So amongst the other circadian rhythm disturbances one can think about, let me just briefly mention delayed sleep phase syndrome. This is when people have a terrible problem trying to get to sleep at night at a reasonable time and then of course they can’t get up the following day. And David Parkes at King’s and we, together, treated people with this delayed sleep phase syndrome with melatonin to advance them. It worked a treat.

What we were worried about was delivering our professional duty of care, and in other parts of medicine the professional duty of care focused largely on the individual was much better defined than with clinical genetics initially. We were feeling our way, particularly in the 1970s and 1980s. And just to talk about giving bad news, in 1966 when I was a house officer, I told a patient who was having a biopsy for what might be Hodgkin disease, I think, I promised that I would tell her the result when she came back from the operation. My consultant was horrified.

But I just can’t imagine how such a drug [as sumatriptan] would be discovered today. First of all if someone said: ‘Well, there are 14 different 5‑HT receptor types and we know that 5‑HT aborts a migraine attack, you go and find the right one.’ You know with just the molecular biology and paucity of whole tissue and in vivo pharmacology, it just wouldn’t work. Then if you have the Clipboard Charlies going around telling you how to run your project and how you should be doing it, that would kill it as well.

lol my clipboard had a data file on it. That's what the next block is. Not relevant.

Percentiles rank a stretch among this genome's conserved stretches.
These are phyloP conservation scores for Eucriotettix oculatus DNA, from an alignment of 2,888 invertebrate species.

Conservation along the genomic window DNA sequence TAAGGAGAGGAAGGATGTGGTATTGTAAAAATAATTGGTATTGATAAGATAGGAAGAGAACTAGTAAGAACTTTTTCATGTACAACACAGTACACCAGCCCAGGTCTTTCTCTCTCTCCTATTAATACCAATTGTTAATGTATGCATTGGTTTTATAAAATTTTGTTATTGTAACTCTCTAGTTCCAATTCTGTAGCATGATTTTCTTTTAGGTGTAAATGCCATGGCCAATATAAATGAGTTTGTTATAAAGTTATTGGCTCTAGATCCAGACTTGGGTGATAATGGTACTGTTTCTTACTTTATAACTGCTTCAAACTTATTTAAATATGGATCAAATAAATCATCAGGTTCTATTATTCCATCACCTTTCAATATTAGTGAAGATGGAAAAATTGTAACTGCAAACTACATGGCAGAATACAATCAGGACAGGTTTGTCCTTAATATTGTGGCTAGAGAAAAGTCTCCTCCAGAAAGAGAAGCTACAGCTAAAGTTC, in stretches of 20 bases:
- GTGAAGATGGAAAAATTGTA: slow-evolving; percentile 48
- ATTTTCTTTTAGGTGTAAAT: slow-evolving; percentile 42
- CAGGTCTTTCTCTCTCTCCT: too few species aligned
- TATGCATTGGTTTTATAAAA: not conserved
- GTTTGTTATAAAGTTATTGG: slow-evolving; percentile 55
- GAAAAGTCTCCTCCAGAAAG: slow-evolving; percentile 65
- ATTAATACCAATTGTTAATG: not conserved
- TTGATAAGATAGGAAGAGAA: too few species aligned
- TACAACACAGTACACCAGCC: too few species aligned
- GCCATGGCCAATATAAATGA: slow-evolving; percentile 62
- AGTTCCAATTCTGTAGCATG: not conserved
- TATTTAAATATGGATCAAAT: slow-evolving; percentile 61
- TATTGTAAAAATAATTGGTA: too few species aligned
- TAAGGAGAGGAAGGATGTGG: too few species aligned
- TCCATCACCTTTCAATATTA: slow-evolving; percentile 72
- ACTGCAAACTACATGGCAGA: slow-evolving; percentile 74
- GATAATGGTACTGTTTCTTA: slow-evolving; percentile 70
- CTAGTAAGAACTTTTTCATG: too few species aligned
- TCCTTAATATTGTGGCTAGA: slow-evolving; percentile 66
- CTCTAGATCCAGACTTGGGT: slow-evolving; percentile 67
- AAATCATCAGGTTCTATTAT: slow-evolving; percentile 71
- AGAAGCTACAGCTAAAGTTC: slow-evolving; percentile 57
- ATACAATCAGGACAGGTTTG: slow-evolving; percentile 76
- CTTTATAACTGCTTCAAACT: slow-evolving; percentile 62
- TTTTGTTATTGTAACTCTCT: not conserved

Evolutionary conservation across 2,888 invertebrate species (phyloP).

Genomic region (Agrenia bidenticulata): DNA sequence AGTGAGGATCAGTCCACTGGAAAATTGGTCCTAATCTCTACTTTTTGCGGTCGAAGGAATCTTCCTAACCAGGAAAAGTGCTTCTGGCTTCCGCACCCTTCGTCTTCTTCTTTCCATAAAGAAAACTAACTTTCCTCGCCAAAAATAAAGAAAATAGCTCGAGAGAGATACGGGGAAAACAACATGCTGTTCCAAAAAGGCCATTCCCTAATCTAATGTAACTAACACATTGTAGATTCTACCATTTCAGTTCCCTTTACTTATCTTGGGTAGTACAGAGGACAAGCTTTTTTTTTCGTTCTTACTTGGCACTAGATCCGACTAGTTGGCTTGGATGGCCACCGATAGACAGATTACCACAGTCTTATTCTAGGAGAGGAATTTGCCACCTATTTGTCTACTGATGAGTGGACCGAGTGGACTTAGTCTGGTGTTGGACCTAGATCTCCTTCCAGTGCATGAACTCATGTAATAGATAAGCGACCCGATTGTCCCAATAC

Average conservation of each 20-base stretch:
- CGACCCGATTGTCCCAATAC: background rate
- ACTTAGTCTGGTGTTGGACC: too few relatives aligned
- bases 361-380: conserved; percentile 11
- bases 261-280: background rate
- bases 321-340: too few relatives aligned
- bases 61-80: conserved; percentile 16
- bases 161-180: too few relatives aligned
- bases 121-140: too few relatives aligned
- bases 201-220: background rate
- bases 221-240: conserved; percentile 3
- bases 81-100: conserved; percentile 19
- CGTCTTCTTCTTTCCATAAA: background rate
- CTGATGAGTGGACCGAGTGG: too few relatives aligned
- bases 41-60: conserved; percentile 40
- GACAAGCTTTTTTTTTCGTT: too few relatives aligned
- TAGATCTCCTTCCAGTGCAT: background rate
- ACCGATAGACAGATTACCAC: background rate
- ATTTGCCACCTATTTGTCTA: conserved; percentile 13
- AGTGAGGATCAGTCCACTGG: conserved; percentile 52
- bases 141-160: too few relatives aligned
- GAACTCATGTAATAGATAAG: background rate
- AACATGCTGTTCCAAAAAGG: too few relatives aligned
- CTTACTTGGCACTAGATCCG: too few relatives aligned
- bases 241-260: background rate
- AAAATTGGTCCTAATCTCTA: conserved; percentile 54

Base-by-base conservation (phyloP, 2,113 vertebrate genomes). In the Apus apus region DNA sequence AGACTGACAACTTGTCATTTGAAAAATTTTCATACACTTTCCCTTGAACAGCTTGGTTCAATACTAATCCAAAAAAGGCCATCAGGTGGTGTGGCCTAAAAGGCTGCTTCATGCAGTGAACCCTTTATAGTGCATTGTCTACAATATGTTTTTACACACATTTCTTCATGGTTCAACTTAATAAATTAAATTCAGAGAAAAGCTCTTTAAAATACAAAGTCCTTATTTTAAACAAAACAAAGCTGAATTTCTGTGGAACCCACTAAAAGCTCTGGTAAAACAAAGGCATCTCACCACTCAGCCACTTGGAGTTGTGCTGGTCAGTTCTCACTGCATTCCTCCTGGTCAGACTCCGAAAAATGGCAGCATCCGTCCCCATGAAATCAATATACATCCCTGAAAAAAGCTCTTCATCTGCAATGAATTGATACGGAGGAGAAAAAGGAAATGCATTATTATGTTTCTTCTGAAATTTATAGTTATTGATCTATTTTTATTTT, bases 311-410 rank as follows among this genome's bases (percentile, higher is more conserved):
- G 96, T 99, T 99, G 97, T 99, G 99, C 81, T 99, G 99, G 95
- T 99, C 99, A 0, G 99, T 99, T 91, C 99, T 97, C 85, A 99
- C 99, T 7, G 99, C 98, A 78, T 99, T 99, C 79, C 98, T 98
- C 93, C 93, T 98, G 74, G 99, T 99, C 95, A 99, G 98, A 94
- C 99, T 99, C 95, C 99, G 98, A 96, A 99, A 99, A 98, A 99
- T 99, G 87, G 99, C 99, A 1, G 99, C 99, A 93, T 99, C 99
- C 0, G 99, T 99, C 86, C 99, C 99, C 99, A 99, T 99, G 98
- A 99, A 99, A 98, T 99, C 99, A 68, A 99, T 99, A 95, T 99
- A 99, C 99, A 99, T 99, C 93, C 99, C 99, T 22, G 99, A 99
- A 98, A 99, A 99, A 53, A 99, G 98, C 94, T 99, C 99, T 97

A phenomenon was mentioned earlier today about the supposedly strange reaction of one of the original donor relatives who wished to visit the recipient in whom the heart of his daughter beat. It is, in fact, a common reaction. That aspect of organ transplantation has been present since its inception and is very much with us today.

… criticism is so characteristic of nomenclature, it’s always so controversial and people get so het up about it. Their gene is like their baby and everyone always agrees that one gene should only have one name but they are sure it should be theirs. Professor Sue Povey, Human Gene Mapping Workshops c.1973-c.1991, pp. 66-67

At a clinical level one experience that stood out from my houseman days, we admitted patients usually overnight and in the morning had a ward round with the Consultant. And I was talking about this young African boy, he was about in his teens, and he’d come in and I said he was extremely uncooperative, he wouldn’t open his mouth, I couldn’t see what his throat looked like, and I couldn’t examine his abdomen because he was very uncooperative, and wouldn’t relax and so on.